Specialty Optics, Inc. and the Federal Drug Administration have been jointly concerned with recent reported problems with some of Specialty Optics' soft contact lenses. Unconfirmed reports have revealed the possibility that problems may exist in the sterilization process of the lenses. The result is that harmful bacteria may be transferred from the lens to the wearer's eye. Specialty Optics has sold 150,000 pairs of the lenses and has received 5 complaints of wearers contracting such an infection.

Specialty Optics is treating these unconfirmed reports as revealing a potentially highly dangerous defect. Specialty Optics is tentatively classifying the potential defect in the Consumer Product Safety Commission's most serious category. While the classifications may change, the company follows the Consumer Product Safety Commission's category that a situation may exist "in which there is reasonable probability that the use of, or exposure to, the defective will cause serious adverse health consequences or death."

As part of Specialty Optics' corporate philosophy of emphasizing consumer safety, the company is suspending further sales of the lenses until further information may be obtained.

Specialty Optics recommends that people who have purchased a set of Specialty Optics' soft contact lenses pay particular attention to the possibility of eye irritation. If irritation develops, contact your eye doctor.

PRESS RELEASE

October 10, 1978

On September 5, 1978, Specialty Optics, Inc. suspended sales of its soft contact lenses. The suspension resulted from unconfirmed reports that problems exist in the lens sterilization process. Since September 5, 3 additional unconfirmed reports have been received of wearers contracting a bacterial eve infection.

Preliminary tests performed by Specialty Optics have found some evidence that a batch of the lenses may have been omitted from the sterilization process. However, conclusive evidence has not been found that a problem exists.

Specialty Optics now regards the defect as slightly less dangerous than first through. The suspension of sales, though, continues. People who have purchased a set of Specialty Optics' soft contact lenses are again encouraged to contact their eye doctor to determine if their lenses are among those affected.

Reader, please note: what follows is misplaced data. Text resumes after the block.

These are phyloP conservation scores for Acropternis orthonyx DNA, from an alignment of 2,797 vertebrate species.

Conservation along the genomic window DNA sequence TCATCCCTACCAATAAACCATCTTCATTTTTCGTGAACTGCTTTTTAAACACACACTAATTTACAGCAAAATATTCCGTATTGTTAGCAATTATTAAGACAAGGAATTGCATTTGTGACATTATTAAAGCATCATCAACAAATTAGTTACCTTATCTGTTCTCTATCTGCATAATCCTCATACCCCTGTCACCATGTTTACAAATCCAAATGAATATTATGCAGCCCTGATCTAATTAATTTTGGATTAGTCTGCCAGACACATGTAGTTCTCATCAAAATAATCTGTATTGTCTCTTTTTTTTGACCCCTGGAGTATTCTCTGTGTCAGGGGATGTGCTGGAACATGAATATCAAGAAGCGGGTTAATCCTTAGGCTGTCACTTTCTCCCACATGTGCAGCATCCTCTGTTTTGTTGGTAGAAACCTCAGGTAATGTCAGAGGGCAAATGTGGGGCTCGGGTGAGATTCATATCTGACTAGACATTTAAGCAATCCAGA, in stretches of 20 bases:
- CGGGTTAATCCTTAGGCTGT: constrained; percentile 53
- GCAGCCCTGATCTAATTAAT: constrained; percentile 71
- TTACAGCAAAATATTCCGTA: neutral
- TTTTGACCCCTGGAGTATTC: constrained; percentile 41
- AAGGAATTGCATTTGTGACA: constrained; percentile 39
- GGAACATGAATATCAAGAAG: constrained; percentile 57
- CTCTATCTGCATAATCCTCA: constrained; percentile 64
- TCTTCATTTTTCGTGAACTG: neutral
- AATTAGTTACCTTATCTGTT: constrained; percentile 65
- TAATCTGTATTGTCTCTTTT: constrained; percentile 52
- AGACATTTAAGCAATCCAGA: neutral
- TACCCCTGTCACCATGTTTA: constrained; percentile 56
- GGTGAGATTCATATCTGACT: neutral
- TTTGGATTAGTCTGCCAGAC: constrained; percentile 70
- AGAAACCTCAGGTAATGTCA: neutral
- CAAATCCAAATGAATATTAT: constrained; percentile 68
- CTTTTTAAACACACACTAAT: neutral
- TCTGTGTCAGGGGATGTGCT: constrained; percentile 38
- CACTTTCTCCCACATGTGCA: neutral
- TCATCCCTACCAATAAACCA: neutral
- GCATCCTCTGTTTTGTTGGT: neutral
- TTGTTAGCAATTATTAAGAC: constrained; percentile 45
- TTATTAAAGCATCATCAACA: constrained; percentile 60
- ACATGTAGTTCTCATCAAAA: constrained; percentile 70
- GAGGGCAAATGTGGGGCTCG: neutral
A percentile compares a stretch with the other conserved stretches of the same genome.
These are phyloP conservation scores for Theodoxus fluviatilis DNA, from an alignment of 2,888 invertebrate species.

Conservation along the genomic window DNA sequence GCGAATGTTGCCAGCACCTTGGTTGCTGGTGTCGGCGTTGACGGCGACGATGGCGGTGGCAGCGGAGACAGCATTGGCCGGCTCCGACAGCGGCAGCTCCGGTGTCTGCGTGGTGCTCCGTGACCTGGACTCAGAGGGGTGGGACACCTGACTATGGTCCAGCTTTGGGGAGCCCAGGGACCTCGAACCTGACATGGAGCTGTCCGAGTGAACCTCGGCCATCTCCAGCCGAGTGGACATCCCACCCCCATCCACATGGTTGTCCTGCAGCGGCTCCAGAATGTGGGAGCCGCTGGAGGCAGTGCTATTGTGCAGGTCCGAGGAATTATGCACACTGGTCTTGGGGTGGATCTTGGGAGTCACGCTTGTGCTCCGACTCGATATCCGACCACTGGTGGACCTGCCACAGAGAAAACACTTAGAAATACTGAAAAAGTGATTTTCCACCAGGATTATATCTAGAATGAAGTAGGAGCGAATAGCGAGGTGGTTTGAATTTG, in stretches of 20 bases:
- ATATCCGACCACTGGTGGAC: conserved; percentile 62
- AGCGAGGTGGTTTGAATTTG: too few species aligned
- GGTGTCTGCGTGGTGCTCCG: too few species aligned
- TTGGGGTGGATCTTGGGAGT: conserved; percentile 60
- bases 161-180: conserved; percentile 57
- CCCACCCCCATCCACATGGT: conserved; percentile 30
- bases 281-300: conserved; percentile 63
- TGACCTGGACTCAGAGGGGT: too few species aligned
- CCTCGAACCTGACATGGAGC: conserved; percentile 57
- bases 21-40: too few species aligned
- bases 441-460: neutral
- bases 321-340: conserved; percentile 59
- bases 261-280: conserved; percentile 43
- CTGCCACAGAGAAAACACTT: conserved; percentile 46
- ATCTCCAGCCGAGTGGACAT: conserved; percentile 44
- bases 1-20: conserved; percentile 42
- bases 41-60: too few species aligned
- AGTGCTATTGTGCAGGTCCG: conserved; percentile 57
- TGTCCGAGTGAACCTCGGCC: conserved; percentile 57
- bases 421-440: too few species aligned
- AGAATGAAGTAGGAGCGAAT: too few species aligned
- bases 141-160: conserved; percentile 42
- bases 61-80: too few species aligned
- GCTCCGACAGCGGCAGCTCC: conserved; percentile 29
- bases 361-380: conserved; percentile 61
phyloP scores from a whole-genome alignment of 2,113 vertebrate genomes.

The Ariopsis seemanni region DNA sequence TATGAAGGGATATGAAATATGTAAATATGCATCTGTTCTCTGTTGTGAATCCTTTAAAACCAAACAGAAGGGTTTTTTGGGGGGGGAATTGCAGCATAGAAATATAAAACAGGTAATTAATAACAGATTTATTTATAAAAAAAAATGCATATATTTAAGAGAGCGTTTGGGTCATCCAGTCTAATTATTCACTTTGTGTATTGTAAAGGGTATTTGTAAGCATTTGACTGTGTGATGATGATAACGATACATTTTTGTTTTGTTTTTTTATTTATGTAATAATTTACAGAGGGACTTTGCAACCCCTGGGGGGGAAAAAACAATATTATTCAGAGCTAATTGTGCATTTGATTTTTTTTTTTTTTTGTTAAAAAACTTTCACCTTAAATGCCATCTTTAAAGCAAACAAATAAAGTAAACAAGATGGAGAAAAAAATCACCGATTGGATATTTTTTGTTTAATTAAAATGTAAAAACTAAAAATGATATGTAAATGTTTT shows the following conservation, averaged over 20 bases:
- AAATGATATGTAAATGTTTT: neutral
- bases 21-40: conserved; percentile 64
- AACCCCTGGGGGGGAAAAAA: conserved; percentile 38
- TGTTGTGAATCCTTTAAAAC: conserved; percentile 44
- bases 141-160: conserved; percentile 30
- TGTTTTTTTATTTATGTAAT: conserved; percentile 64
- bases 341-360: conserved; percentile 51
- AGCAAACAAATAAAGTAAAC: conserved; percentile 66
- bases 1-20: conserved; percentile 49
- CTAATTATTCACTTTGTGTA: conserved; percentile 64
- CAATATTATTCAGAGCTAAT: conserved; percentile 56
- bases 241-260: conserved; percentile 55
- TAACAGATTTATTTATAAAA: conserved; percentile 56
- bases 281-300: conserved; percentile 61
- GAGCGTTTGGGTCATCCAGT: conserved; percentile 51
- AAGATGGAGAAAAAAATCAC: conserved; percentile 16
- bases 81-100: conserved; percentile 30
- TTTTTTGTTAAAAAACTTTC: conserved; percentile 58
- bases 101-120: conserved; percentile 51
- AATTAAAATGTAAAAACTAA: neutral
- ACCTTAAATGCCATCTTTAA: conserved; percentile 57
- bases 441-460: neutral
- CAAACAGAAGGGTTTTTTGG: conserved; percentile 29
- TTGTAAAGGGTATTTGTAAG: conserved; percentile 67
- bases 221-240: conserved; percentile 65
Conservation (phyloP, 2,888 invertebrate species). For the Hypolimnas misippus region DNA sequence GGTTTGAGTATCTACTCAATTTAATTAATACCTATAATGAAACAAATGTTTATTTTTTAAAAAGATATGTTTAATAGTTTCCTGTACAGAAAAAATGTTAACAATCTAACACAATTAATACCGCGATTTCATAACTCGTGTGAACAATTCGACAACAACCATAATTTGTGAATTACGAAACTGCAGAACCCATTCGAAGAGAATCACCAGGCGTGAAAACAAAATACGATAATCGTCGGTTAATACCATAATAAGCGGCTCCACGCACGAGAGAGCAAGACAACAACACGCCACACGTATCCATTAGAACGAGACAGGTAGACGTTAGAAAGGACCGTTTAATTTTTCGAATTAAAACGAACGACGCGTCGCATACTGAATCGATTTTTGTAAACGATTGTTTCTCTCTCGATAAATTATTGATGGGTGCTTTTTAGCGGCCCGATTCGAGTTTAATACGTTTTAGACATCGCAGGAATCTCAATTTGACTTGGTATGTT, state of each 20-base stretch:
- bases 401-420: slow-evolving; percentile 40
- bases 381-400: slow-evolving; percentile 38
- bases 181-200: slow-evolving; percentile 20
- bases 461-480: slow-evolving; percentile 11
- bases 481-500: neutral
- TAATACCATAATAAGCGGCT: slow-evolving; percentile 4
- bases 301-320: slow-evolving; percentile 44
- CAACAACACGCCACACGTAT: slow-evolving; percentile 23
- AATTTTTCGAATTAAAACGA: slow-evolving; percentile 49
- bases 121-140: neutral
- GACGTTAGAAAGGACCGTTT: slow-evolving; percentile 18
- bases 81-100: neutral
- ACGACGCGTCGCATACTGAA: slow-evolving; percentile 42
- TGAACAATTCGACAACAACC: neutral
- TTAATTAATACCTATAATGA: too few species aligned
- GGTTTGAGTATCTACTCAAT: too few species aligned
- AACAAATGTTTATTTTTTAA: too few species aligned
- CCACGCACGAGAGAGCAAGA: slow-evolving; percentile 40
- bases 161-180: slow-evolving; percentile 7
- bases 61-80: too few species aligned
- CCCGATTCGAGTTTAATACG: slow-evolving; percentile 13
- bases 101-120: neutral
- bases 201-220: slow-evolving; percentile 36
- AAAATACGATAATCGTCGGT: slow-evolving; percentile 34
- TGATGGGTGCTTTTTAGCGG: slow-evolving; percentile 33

PRESS RELEASE

NOVEMBER 21, 1978

On September 5, 1978, Specialty Optics, Inc. announced the suspension of sales of its soft contact lenses. Since that time, extensive efforts have been mate to determine if the defect exists in the lenses.

Early evidence of a possible omission from a necessary sterilization process has been confirmed. The final classification of the defect, according to the Consumer Product Safety Commission's categories, is that "a situation may exist in which the use of, or exposure to, the defective product may cause temporary or medically reversible adverse health consequences, or one in which the probability of serious adverse health consequences is remote."

Individuals purchasing a pair of Specialty Optics' soft contact lenses during the months of June and July, 1978, are requested to return the lenses to their eye doctor. Individuals affected will be provided with a new pair of lenses free of charge.

In the moderate severe conditions, subjects read:

PRESS RELEASE

September 5, 1978

Specialty Optics, Inc. and the Federal Drug Administration have been jointly concerned with recent reported problems with some of Specialty Optics' soft contact lenses. Unconfirmed reports have revealed the possibility that problems may exist in the sterilization process of the lenses. The result is that harmful bacteria may be transferred from the lens to the wearer's eye. Specialty Optics has sold 150,000 pairs of the lenses and has received 5 complaints of wearers contracting such an infection.